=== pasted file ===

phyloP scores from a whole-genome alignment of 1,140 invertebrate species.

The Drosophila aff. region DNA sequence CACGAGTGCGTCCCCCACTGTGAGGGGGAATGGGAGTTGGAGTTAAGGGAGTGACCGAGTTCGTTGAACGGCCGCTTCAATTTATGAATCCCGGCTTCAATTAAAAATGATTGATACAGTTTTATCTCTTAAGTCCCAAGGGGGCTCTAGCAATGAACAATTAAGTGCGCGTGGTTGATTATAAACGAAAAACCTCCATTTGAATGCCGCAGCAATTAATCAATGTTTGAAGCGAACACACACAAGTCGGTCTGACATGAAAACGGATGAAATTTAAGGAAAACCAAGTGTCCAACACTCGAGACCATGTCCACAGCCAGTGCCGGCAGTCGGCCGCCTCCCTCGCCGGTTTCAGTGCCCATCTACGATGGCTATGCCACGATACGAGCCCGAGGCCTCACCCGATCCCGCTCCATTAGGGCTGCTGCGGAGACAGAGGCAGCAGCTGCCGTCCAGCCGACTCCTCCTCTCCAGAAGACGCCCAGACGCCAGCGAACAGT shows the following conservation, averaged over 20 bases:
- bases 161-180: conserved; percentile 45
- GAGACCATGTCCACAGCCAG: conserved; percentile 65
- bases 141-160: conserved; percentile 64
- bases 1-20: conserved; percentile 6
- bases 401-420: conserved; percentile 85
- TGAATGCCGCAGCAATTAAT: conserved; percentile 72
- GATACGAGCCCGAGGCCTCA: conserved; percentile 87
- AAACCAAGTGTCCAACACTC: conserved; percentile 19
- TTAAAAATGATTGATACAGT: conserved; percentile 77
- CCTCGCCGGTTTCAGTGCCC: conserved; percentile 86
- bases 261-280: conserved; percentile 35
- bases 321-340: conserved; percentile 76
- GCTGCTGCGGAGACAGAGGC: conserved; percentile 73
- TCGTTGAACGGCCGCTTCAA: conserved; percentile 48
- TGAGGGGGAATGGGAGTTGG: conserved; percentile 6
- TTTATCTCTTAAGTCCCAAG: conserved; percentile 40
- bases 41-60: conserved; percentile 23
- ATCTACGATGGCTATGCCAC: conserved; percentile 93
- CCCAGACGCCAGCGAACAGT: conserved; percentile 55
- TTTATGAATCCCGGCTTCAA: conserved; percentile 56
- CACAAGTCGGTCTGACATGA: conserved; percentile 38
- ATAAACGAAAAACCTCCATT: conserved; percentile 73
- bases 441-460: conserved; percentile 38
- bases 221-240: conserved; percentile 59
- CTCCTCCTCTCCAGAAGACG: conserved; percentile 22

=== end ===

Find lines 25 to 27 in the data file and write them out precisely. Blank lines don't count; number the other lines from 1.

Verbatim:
- bases 441-460: conserved; percentile 38
- bases 221-240: conserved; percentile 59
- CTCCTCCTCTCCAGAAGACG: conserved; percentile 22